As we see the economy slip into the tank, as we see layoffs in all sectors, as stress in households grows with decimated retirement portfolios and as we hearthe Stelmach government tell us that they must borrow our grandchildren into debt for lack of room to cut spending, we hear that the Progressive Conservative government of Alberta has handed out $110,000,000 in “achievement” bonuses for senior civil servants in the last 3 years.

 Considering the explosive increases in spending in the last few years, all we can assume is that the rewarded “achievement”  is achieving excellence in creatively pissing away the hard earned tax dollars of Albertans.

 Bonuses can be an effective means of getting better performances from employees. These bonuses only apply to a few thousand of the senior elite in government however. The civil servants working in the trenches don’t see these lucrative perks. Most of this bonus money has gone to deputy ministers who make an average of $250,000 per year and have seen their salaries increase by 61% since 2005.

 Would not those disproportionate raises in the last few years constitute something of a reward for these people already? Apparently not.

 While the government is bound to report the spending on these bonuses in their respective departments, one department is unsurprisingly exempt from disclosure; that is the Alberta Executive Council.

The Executive Council is made up of the Premier and cabinet ministers.

Well Ed, how many perks have you lined your own and the cabinet’s pockets with bonuses? I guess those 30% raises last fall were not enough. Sadly as Albertans we are not allowed to find out these numbers.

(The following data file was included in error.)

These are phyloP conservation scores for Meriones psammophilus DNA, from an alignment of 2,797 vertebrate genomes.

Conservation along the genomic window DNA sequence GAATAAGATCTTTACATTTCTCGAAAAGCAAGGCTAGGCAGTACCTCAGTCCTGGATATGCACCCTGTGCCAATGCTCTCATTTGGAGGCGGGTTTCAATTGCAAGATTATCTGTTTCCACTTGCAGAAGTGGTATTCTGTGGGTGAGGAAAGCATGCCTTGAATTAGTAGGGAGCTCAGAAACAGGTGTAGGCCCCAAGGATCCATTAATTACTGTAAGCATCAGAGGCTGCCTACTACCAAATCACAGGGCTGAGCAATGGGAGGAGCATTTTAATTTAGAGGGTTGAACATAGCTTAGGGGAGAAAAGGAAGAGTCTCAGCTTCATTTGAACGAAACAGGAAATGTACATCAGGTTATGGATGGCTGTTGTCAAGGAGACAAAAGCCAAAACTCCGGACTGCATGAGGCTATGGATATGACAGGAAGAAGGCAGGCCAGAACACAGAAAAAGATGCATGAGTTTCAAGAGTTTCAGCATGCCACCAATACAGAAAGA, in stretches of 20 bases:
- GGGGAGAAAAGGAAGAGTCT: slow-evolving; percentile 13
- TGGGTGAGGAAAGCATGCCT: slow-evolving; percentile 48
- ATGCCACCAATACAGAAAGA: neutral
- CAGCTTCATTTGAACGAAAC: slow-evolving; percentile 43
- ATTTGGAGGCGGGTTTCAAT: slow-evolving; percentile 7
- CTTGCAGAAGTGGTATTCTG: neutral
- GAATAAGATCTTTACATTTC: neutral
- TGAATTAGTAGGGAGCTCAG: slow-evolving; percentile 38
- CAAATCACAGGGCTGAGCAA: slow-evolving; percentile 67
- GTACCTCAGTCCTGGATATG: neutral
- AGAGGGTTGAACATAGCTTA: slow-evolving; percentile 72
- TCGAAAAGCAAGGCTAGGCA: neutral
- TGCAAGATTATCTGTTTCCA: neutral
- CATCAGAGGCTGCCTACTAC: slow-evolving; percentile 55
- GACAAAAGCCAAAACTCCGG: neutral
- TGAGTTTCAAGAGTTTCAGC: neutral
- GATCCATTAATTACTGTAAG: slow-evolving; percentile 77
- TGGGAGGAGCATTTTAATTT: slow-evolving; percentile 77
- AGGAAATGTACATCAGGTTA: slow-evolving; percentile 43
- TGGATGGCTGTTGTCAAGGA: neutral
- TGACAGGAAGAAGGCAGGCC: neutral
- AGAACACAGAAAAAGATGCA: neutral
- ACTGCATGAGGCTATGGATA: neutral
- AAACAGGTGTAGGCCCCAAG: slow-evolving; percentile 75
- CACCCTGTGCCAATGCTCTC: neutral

Keep these kinds of things in mind in a couple weeks as the government releases a deficit budget and claims they have no way to avoid budgeting on our collective credit cards.

Property rights? Not in Alberta.


 Actually, we do not have property rights enshrined in our federal charter either. Pierre Trudeau made sure of that.

 Expropriation is a requirement at times for any region under development. Countries with property rights such as the United States still have to take land at times. The enshrinement of property rights obligates governments to assure that full compensation is given to landowners in expropriation situations and that land cannot be taken in a frivolous manner.

 When a province/country lacks property rights, governments may bring in repugnant legislation that attacks the rights of landowners just as the Stelmach government is proposing with Bill 19: The Land Assembly Project Area Act.

 What this odious bill proposes is to give the government carte blanche power to slap a land development restriction on land that they may consider developing in the future.

 Now we know from experience how quickly the Progressive Conservative government moves on development ideas. Why look how they are speeding along with that hospital in South Calgary or the perpetual negotiations on the ring-road.

 Bill 19 proposes no timeline. The government can slap a landowner with a development restriction for a project that may not begin for decades if ever.

 Now, try and imagine what happens to the value of your land if suddenly you find yourself with a development restriction on it. Nobody in their right mind would purchase such land. How useful is your land to you when the government has told you that you may not develop? Not very.